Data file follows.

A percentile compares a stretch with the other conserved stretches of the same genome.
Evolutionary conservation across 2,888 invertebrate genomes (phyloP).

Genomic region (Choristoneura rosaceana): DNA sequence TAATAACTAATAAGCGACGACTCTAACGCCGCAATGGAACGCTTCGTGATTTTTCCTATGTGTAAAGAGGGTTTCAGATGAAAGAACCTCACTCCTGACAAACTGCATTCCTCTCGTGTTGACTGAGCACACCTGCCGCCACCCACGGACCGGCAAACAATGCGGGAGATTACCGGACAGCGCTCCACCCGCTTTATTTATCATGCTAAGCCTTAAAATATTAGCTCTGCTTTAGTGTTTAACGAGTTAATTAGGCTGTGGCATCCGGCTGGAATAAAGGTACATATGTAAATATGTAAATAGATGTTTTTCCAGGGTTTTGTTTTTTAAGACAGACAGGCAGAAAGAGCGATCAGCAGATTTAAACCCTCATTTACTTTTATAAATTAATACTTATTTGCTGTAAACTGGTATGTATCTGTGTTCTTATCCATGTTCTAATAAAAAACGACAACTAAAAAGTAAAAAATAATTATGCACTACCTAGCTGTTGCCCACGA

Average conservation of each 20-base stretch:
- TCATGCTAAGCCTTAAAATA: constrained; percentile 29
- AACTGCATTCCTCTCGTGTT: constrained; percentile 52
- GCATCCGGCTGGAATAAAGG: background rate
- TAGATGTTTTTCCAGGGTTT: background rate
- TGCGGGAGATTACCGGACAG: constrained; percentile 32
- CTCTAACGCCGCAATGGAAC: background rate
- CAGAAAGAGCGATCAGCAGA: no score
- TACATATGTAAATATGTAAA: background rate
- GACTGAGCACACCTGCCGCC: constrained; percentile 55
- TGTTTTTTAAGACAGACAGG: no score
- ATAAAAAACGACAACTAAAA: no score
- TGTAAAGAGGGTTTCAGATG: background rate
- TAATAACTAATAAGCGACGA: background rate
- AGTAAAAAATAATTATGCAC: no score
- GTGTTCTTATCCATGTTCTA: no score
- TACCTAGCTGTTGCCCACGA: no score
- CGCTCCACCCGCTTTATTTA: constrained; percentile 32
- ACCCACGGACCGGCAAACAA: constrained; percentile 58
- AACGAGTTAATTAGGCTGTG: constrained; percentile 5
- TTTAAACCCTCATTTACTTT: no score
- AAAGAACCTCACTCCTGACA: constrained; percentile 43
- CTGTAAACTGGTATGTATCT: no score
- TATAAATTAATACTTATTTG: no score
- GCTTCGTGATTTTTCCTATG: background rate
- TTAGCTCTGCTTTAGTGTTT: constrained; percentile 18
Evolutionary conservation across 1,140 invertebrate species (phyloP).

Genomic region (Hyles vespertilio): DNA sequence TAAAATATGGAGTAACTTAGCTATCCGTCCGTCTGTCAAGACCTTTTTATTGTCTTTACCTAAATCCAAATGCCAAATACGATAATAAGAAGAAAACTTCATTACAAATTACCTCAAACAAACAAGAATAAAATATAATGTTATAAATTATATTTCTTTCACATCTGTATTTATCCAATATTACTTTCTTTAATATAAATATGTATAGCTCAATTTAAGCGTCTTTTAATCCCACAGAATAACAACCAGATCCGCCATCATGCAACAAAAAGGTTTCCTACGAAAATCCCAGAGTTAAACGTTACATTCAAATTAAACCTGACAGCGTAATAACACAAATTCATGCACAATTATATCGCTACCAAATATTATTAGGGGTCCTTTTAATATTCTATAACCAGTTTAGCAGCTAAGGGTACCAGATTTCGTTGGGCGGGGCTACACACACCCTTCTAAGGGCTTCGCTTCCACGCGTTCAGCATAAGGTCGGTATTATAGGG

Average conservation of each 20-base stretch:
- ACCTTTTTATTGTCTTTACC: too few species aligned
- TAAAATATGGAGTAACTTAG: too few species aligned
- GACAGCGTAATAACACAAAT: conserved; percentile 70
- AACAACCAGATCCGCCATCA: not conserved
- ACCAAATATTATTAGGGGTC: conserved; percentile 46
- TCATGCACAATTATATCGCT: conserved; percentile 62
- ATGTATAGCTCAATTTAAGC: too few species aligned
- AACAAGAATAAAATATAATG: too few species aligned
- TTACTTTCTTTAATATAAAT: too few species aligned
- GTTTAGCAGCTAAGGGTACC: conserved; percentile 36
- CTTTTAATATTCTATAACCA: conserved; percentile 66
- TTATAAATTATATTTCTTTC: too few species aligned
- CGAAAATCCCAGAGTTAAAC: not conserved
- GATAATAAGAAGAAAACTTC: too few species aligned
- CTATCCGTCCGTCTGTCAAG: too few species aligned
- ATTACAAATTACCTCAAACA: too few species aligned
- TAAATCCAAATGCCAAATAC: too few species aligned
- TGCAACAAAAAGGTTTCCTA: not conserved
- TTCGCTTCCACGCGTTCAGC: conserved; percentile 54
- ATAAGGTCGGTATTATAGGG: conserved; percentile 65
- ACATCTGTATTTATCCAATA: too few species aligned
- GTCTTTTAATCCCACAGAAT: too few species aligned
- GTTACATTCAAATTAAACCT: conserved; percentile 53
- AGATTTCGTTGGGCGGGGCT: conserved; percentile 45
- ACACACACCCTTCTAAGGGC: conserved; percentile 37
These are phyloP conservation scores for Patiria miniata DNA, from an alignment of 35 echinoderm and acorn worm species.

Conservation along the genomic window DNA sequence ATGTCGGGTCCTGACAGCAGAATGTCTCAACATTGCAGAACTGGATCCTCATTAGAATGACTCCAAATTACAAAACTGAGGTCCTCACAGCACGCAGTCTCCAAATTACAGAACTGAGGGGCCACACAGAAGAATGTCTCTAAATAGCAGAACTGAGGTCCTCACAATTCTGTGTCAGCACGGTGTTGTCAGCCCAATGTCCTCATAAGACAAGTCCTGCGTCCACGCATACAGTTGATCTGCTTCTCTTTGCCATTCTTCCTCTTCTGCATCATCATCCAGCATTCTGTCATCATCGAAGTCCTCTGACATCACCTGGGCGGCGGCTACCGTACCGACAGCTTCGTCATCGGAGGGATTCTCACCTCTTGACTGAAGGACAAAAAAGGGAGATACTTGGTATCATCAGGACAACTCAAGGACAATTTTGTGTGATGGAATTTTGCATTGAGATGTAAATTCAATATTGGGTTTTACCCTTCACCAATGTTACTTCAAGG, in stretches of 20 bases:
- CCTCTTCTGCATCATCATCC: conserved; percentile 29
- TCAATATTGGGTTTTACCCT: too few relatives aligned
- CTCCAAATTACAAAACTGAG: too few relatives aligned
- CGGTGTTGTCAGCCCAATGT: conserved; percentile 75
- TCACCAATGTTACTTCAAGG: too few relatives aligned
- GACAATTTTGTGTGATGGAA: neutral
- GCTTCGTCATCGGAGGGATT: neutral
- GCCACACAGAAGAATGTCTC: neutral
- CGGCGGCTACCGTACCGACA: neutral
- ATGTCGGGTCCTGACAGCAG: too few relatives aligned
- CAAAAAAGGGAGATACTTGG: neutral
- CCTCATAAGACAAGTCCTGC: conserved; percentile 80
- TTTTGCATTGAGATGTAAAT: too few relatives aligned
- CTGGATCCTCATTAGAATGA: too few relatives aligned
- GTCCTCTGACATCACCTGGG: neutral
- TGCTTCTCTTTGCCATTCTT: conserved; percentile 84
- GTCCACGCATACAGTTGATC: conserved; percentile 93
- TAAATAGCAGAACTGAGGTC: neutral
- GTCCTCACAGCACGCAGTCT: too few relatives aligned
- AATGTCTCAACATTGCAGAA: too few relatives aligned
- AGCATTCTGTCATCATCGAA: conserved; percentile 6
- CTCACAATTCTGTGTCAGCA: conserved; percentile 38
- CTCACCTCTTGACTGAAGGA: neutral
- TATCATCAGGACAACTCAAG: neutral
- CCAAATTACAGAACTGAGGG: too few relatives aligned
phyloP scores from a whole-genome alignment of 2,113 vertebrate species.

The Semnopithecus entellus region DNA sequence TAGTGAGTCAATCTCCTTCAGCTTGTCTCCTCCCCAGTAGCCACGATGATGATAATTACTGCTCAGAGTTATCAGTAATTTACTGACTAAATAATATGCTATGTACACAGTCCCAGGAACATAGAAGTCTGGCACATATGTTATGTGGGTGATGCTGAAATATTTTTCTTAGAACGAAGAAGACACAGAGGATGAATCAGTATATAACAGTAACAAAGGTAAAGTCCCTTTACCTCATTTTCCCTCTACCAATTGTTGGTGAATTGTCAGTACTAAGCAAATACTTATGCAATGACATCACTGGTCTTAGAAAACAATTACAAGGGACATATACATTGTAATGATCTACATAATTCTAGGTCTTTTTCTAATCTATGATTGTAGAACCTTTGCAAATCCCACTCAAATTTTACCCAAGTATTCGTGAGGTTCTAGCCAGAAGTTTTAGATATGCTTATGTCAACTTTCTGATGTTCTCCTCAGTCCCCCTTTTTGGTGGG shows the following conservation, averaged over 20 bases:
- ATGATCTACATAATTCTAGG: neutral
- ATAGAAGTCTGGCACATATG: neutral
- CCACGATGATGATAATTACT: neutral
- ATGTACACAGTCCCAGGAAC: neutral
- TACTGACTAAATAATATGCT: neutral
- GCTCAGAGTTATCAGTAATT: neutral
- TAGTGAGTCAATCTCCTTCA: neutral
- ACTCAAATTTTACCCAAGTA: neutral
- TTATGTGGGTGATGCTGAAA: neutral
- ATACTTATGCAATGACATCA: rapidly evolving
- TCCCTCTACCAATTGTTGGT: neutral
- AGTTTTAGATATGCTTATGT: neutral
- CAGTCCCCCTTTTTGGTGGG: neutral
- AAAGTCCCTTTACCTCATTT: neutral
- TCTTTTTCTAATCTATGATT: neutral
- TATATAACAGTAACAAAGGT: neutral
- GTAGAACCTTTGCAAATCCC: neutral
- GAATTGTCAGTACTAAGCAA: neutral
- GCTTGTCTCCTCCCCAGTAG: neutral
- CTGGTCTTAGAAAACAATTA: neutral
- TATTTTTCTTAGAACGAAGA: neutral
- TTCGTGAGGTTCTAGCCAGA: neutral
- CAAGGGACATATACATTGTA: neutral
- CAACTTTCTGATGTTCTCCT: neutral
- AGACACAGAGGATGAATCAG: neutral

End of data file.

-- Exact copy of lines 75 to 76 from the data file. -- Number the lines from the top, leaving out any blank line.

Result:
- TGCTTCTCTTTGCCATTCTT: conserved; percentile 84
- GTCCACGCATACAGTTGATC: conserved; percentile 93